Arguing with a loved one is something that we are all familiar with, but this doesn’t make it any less painful to experience. For something that happens so frequently, when we share our conflict with others, the response is often along the lines of – “don’t worry, you’ll make up soon”.
We might know that deep down one of us will rationalise each other’s qualms and sort it out in a few days, but what do we do when it feels impossible to see the light at the end of the tunnel in an argument?
Arguing is healthy if it happens in moderation. It is a signal to your partner, friend or family member that you care enough about your relationship with them to express your thoughts and concerns. It is also an indicator that you want to resolve an issue to allow your relationship to grow and progress.
Dealing with conflict at university in particular can be unbearable and exhausting
If they engage in the argument, it is a signal to you therefore that they care too, and if that is the only thing you can hold onto in the conflict then you absolutely should. Nonetheless, conflict is certainly not black and white, and knowing that you care about each other is not always enough to deal with it.
Dealing with conflict at university in particular can be unbearable and exhausting. During my time as a student, I have tried to find methods to cope with conflict in ways that minimise the impact on my wellbeing.
Something I have found at university when engaged in conflict is that it is important to have space as intense arguments will not be fixed within an hour. There are things that need to be unpacked and discussed in order to understand the root causes, and this cannot be done without stepping back to take time apart. Time apart not only allows you to realise how much you actually value the person as absence makes the heart grow fonder but also gives you time to yourself that you may not have even realised you needed.
Conflict is a two-way street that deserves the observation of both perspectives
When it comes to conflict with friends, I believe it saves an awful lot of trouble down the line if you keep the conflict as private as possible. It is tempting to go and talk about it with other people, but I recommend doing this in a constructive way. It is unproductive to talk to people who only want to hear drama, so make sure you discuss conflict with people who are able to see the situation objectively. Conflict is a two-way street that deserves the observation of both perspectives.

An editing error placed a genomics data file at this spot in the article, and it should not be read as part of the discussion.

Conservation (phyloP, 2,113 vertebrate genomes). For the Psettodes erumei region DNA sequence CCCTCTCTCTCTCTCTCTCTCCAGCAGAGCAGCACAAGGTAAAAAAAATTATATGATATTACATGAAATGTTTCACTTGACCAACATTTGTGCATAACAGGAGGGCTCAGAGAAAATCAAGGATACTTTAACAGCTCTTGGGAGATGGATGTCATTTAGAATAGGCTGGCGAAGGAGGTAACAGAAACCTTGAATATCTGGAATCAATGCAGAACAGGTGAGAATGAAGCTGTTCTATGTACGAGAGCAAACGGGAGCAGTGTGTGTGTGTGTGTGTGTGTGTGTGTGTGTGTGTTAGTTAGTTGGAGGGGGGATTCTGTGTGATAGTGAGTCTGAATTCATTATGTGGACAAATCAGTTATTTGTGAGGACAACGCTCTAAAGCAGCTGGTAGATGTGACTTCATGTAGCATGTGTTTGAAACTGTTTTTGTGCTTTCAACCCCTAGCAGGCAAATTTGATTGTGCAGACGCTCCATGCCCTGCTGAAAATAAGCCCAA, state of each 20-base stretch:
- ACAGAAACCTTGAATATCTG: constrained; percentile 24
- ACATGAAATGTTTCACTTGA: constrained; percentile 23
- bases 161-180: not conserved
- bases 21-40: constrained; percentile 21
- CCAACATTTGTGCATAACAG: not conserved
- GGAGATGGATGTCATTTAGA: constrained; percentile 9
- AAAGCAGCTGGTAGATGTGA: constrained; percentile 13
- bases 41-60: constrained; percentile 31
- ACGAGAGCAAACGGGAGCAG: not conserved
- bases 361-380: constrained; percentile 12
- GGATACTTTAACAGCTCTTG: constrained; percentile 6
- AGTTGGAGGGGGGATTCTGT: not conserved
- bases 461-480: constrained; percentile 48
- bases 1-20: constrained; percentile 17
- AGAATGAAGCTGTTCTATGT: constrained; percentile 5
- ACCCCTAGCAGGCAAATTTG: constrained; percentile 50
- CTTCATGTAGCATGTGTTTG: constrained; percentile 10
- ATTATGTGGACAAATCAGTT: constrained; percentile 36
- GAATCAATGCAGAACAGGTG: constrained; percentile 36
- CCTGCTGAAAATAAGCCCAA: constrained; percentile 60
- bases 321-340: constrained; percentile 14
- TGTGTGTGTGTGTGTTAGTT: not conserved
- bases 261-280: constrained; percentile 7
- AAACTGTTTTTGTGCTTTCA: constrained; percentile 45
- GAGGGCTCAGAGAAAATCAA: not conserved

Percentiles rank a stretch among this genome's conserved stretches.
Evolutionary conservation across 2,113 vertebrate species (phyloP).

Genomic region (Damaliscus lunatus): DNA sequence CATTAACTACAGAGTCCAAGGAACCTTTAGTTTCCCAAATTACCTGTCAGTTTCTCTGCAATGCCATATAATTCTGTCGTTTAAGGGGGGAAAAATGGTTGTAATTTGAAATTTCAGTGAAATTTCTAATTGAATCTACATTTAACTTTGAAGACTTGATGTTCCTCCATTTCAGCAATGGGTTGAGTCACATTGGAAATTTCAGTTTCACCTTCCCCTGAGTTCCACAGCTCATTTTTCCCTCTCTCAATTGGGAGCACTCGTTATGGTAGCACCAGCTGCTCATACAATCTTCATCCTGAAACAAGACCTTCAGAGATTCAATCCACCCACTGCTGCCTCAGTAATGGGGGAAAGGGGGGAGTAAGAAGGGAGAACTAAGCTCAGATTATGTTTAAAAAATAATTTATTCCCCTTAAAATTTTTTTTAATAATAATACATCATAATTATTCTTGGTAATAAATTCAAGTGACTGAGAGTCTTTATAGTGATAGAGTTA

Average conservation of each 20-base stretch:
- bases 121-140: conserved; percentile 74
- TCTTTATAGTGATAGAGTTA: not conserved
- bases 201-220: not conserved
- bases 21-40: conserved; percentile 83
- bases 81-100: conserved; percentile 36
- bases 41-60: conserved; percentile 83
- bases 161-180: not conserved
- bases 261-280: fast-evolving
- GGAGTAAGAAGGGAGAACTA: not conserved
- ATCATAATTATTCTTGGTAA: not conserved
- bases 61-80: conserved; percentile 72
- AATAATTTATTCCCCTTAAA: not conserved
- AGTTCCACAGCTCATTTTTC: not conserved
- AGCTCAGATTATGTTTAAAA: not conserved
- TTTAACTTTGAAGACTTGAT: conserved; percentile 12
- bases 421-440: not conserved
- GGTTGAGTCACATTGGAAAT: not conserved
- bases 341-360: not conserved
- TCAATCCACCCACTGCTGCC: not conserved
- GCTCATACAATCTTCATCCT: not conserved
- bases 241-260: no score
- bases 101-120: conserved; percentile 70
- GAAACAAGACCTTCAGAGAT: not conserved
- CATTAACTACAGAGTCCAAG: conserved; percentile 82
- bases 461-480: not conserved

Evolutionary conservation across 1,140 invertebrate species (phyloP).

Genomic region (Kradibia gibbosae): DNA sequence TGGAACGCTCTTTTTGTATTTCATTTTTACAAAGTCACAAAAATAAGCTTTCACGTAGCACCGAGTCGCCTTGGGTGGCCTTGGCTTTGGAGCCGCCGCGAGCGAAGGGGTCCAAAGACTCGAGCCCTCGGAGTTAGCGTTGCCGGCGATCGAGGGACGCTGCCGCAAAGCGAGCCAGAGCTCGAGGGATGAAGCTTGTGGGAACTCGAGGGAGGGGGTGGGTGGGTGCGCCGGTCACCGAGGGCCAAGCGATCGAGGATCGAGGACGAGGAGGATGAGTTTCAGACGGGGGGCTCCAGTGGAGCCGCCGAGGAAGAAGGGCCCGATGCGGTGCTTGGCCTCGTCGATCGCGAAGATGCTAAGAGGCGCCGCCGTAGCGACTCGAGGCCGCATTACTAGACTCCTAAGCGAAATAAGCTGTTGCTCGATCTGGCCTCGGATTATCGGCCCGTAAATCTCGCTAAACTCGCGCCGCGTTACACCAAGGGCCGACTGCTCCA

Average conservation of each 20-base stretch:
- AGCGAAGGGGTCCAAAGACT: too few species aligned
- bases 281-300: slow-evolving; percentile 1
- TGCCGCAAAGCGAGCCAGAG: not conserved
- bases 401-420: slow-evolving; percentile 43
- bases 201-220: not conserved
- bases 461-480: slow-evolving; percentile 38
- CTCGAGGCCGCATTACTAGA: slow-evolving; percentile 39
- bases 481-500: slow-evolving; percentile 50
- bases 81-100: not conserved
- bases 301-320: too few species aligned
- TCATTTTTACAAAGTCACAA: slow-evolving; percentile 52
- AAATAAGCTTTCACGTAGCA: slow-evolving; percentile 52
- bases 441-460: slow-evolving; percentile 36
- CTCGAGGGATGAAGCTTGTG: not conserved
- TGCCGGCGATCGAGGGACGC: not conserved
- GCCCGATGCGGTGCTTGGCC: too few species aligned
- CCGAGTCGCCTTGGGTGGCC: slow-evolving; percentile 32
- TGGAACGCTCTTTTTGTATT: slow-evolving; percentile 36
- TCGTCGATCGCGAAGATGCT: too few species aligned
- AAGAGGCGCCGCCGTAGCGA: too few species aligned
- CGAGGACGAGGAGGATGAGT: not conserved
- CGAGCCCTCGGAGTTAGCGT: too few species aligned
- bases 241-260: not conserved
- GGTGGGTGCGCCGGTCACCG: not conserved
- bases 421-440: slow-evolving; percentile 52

Conflict, I’ll admit, makes me feel like I am in utter crisis. My friends, partner and my family are the cornerstones of my life and without them, I feel lost. Crisis, however, does not always have to be negative. Utilise the time and space you now have to look after yourself.
The only person responsible for your reaction to conflict is yourself
Nothing is static and things will change, including your emotional state. Telling yourself it will be okay is one of the kindest things you can do, and this can help prevent overthinking. I like to do art, write or read when I feel stressed. Distractions like this help to improve your mood. This combined with time and space allow you to revisit the conflict and address it calmly.
Try not to allow the conflict to take over your life. Carry on as normal and by sticking to your daily routine and plans, you are not allowing conflict to infiltrate your life.
Most importantly, remember that you are in control. It can be hard to hear, but the only person responsible for your reaction to conflict is yourself. You’re allowed to feel every emotion in response, but it is useful to remember that there is life outside of conflict.